First of all, you aren't actually disagreeing with Orban here: Orban is speaking in racial terms about "Central Europeans", not Hungarians per se. He's freely acknowledging that Hungarians are a mix of other Central European peoples, as are you. It's not so much that he would like to keep Hungarians distinct from other Central Europeans, it's that he would like to keep Central Europeans distinct from other racial groups​, including Middle Easterners, South Asians, Africans etc..

I would go further than you and Orban here actually, because I don't​ see all Europeans as one racial group. Hungarians are pretty similar to other Central Europeans, for sure, but the peoples at the extremes of Europe- Mediterranean peoples like Greeks and Italians, and Northern European peoples like Finns or Estonians- are nonetheless quite distinct from each other, and their differences are very much not​ "non existent". A genetic test can tell you not just whether your ancestors were from Italy or Finland, but what part of FInland​ they were from. The Sami of Northern Europe and the Sardinians, to take the two "extreme" European populations, have a genetic distance of 7%, which is comparable to the difference between some very closely related species​ (say, red wolves and coyotes), and about half as big as the European vs. West African difference. I think that those distinctions- both within Europe and outside of it- are interesting, valuable, part of our human heritage and worth preserving. I don't want to see a world in which Finland's population looks like a snapshot of Italy or Portugal, any more than I want to see a world where Finland looks like India or Nigeria.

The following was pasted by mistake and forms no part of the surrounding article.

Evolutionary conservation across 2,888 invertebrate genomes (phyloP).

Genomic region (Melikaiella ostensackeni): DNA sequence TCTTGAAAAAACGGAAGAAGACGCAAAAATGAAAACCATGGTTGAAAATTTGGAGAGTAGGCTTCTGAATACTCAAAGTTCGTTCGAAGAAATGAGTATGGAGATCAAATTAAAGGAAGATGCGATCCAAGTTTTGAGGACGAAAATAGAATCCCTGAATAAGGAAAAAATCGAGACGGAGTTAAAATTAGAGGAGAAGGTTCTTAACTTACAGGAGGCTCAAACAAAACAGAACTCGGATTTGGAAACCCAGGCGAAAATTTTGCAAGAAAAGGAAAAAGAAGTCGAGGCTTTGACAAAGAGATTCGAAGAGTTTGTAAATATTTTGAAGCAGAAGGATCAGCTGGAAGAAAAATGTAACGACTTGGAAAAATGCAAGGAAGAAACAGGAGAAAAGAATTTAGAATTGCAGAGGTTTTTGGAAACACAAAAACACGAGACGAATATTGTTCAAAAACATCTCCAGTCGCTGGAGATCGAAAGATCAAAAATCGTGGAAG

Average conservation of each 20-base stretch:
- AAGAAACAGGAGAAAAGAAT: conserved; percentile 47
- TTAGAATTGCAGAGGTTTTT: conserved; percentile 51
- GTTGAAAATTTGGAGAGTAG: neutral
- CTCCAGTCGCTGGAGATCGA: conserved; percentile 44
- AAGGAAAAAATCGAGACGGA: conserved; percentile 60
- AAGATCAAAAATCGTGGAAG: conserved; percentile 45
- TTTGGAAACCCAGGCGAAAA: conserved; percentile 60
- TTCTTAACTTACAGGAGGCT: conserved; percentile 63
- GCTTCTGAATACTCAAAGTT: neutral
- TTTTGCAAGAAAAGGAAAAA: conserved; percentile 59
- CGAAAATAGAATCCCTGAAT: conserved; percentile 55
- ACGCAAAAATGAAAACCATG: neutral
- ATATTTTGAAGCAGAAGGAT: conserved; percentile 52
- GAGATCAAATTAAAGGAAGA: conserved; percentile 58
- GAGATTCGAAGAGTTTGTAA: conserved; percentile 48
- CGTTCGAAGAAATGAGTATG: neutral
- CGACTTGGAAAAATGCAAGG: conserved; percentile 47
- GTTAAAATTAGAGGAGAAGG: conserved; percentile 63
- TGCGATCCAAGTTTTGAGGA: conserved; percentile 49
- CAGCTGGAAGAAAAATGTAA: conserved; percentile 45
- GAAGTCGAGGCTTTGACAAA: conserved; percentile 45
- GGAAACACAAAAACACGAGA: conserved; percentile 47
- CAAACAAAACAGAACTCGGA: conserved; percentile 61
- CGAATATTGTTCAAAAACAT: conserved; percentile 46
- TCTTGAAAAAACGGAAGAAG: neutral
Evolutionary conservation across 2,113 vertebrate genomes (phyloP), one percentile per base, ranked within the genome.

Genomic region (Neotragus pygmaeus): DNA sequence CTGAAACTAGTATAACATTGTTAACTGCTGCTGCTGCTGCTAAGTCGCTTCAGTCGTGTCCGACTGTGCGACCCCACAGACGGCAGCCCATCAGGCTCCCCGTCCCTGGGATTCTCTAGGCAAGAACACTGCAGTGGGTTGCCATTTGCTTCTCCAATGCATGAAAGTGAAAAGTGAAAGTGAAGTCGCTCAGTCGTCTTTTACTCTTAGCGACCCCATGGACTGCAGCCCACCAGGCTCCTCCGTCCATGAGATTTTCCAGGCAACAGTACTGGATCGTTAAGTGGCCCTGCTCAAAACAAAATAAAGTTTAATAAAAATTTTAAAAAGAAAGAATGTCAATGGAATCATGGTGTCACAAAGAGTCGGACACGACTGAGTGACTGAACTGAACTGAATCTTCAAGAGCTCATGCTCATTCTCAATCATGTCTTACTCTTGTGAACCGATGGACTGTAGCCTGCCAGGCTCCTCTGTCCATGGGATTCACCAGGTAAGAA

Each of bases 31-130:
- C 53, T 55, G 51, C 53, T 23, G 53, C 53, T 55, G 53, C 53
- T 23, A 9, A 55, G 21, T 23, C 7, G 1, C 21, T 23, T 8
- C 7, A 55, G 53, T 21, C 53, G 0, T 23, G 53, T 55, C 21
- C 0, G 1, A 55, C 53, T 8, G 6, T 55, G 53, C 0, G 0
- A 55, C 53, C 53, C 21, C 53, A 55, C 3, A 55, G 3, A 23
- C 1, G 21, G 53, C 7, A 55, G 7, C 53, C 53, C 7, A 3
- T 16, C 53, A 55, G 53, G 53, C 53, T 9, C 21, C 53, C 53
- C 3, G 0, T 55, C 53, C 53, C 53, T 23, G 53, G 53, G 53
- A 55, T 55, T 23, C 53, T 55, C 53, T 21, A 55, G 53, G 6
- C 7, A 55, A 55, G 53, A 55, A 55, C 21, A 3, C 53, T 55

Second of all, in the trivial sense it's true that every ethno-racial group in the world today, with a few exceptions, came together from the fusion of other groups. That doesn't mean that the groups as they exist today​ are any less real or distinct, or that the boundaries of the groups are infinitely malleable, or can be extended to accomodate more groups.  The Malagasy of Madagascar arose maybe 2000 years ago with the fusion of East African and Indonesian genetic elements, but after twenty centuries of near-isolation on their island, they've developed into a distinct ethno-racial group of their own: they have distinct haplogroups of their own, they recognize themselves as a unified people, they share a common language and physical phenotype, and they're immediately aware that they are ethnoracially different from other immigrant groups who might live on their island (the Chinese, the Gujaratis, the Comorians). The fact that their ethnoracial identity arose less than 2000 years ago with the fusion of two other groups, doesn't mean that the envelope of inclusion is infinitely expandable today. Whatever the origin of their group, they're attached to their group as it stands today, and don't want to lose their distinct identity. Same goes for Indians (Indians today are mostly a mix of between two to four racial groups that arrived in the subcontinent at different times, but today​ we're a distinct and immediately recognizable group of our own, and we see ourselves as racially distinct from Europeans, East and West Africans, Middle Easterners, East Asians and so forth). Every painting is in a sense made up of a set of basic paints and pigments which could be mixed in many different ways to make lots of different pictures, but you wouldn't see yourself as justified in taking a Vermeer painting and suddenly starting to paint over it, on the grounds that "it's made up of mixed pigments, we're just adding some more to the mix". Vermeer enthusiasts are attached to the painting as it stands now​.